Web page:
Challenges In IC And Electronic Systems Verification

Part 3: Why a simulation-driven product development process is necessary.


In the first two parts of this series, we reviewed the challenges design teams face as they grapple with increasing power consumption, tighter schedules and the drive to reduce costs. Both a top-down and a bottom-up analysis framework were proposed to help control these challenges. In part 2 of this series, specific challenges were outlined including power budgeting, power and signal integrity, device reliability, thermal stress and electro-magnetic interference (EMI) / electro-magnetic compatibility (EMC) compliance. The consistent theme connecting these problems is that they cannot be solved by any one team. They require a unified and collaborative approach across multiple teams, even if they are separated by geographical or organizational boundaries.

If one team elects to meet the power budget by reducing supply voltage by 200mV, then another team must ensure that system performance still can be achieved at reduced voltage levels. Thermal planning needs to start from the beginning of the design process, feeding data back to both the system and integrated circuit (IC) design teams. The traditional silo-based, single physics and single component-driven design methodologies must be replaced by a simulation-driven product development process that provides a strategic and creative approach to consider the inherent multi-physics nature of electronic products.

Why Is This Approach Needed?
In part 1 of this series, we looked at an example of a tablet computer and its underlying complexity. Delivering a competitive and commercially viable tablet in the market implies that various design aspects need to be comprehended much earlier, before any of the sub-components are manufactured for prototypes. Simulations have to be performed in order to validate individual sub-components and their interactions with each other. The design of these individual sub-components (e.g., an IC) requires multiple discrete steps that need to be verified separately. These steps include power analysis at the register transfer language (RTL) stage, power noise simulation for the system-on-chip (SoC) and for the system, near- and far-field EMI analysis, input/output (I/O) dual data rate (DDR) timing, and thermal profiling (see analyses examples shown in figure 1).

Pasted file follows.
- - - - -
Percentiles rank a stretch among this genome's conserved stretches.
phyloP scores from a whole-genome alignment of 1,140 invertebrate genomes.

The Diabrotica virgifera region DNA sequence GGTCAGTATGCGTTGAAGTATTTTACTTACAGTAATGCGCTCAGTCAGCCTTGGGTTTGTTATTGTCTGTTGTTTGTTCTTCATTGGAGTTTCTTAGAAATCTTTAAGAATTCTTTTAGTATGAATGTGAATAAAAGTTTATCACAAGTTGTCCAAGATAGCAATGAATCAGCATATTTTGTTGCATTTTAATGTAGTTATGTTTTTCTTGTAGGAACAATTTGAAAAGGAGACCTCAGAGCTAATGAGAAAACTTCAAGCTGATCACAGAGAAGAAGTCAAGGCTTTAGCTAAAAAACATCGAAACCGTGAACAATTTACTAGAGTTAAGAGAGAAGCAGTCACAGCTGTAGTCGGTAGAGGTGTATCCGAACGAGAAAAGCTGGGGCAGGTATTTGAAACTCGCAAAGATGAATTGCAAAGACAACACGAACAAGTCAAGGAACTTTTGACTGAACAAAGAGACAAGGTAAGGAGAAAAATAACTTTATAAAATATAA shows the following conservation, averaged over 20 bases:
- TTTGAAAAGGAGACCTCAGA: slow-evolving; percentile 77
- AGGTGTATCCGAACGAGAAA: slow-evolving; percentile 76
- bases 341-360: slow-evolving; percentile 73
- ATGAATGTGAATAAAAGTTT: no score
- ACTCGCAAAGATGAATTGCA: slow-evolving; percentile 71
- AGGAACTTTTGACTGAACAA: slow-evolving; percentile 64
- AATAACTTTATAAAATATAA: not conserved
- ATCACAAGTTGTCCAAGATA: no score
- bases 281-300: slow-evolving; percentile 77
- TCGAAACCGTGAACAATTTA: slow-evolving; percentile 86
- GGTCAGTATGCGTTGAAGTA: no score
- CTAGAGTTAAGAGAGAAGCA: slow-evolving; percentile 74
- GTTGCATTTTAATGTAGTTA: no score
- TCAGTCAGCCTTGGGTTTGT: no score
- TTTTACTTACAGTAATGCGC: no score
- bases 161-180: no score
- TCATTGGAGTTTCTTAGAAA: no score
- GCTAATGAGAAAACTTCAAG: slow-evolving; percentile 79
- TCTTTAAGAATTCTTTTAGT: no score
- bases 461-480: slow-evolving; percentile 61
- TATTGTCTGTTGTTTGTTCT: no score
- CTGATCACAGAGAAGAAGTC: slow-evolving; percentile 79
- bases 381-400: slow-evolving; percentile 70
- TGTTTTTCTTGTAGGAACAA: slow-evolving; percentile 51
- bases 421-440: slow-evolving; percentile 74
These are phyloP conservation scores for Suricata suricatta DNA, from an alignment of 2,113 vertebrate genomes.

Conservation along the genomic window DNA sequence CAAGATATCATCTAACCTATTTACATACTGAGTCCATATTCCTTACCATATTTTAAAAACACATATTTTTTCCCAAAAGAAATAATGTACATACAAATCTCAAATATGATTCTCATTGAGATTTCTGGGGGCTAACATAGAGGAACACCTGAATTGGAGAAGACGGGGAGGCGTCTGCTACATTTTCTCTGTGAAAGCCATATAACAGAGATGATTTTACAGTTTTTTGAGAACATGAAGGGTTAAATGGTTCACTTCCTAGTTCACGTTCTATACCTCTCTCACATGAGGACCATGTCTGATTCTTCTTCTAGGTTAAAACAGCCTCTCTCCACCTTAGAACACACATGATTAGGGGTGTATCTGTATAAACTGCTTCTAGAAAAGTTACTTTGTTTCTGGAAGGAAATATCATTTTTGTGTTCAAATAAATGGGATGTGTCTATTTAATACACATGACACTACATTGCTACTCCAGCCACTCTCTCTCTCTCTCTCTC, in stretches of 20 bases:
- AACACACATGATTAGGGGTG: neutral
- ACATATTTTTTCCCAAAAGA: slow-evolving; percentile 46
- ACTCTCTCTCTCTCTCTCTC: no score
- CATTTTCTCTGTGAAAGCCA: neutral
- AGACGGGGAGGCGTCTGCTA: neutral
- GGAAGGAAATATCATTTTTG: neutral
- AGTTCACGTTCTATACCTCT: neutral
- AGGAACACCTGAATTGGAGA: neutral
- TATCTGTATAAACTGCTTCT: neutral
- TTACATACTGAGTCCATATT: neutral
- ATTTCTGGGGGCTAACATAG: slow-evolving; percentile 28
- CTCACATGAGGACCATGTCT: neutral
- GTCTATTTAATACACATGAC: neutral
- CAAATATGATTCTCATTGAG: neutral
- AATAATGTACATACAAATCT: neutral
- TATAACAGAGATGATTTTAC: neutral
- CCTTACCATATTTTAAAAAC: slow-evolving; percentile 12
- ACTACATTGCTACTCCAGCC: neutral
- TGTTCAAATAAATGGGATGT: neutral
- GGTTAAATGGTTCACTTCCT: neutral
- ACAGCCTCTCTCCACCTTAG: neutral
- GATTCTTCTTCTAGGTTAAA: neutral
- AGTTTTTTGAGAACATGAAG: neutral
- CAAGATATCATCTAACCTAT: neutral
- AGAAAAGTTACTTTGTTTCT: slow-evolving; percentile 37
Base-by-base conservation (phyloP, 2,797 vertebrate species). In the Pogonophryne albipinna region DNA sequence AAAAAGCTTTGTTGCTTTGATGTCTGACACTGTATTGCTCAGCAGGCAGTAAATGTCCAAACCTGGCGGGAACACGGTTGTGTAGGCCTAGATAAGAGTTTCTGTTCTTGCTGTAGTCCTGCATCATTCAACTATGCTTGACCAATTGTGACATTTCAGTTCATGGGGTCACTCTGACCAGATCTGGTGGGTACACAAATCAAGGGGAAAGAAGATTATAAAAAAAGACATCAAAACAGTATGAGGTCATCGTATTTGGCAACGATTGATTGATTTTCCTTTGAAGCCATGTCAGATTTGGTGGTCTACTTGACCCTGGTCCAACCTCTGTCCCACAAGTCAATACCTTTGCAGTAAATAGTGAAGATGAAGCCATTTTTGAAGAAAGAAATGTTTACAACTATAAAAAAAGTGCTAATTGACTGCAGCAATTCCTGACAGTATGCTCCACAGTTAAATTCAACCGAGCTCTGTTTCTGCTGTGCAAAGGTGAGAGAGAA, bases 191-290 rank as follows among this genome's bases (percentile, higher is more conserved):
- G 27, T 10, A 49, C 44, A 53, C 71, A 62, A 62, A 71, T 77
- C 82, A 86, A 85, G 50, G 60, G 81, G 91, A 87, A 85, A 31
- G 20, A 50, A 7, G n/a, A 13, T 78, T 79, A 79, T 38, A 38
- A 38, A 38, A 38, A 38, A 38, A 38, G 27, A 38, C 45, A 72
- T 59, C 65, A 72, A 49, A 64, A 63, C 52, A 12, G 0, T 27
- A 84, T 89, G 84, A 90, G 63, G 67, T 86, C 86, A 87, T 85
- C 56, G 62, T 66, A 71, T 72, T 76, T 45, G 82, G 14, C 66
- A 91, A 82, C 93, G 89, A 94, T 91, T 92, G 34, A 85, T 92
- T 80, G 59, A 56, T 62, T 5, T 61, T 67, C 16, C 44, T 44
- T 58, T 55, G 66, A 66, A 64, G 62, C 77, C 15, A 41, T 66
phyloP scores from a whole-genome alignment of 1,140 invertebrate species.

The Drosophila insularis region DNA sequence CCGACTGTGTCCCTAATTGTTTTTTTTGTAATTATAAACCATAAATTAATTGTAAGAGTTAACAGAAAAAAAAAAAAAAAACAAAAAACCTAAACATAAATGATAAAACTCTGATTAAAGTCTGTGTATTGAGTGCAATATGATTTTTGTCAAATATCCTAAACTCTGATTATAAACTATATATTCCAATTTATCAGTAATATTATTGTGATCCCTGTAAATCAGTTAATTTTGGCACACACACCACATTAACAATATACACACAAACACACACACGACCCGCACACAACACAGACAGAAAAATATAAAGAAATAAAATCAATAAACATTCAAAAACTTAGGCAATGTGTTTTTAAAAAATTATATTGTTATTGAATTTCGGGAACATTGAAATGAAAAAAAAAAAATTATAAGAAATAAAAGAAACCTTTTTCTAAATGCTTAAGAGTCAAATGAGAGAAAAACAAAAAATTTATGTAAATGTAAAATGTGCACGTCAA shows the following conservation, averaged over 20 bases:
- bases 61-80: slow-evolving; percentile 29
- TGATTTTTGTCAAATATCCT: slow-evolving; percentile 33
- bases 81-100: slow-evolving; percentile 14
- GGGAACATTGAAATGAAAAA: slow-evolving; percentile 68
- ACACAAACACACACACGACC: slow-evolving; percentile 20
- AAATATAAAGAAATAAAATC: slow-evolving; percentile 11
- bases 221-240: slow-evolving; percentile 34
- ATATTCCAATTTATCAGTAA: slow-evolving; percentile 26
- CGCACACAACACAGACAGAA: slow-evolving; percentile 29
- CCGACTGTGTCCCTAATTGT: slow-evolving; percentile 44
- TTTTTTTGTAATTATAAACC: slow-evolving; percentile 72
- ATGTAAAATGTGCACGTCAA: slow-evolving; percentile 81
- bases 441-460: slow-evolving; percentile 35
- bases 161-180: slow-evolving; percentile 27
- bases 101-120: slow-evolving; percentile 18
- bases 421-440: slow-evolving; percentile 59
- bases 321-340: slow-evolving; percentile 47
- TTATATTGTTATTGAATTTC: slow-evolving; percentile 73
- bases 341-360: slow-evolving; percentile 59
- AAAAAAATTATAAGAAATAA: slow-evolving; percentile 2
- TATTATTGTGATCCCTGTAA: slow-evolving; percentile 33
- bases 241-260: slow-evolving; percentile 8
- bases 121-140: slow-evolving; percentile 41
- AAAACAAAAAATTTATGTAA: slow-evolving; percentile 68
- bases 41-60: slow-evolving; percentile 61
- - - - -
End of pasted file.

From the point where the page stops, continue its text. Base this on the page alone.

Figure 1: Various simulations needed to design and verify a tablet device.

These simulations individually focus on specific goals that are relevant for a particular sub-component to optimize an associated set of design parameters. However, the accuracy and validity of the results from any of these simulations rely on the correctness of the models and data generated from the other simulations. For example, performing an accurate system-level EMI or power integrity analysis requires that representative electrical models of the ICs, package(s), board, and cables are available. Accurate voltage drop analysis for a high-performance mobile SoC requires detailed and accurate models of the package and the printed circuit board (PCB). For the former, chip-aware system analysis is a required methodology. For the latter, a system-aware chip simulation framework is necessary.

Depending on where a component or subsystem resides in the scope of the overall system, the simulation framework can be very detailed to provide the highest level of accuracy at the component or subsystem level, or more abstracted to provide a higher level of visibility into the performance of the entire system. This is important because at the system level, consideration for other effects that may not manifest at the component level has to be taken into account.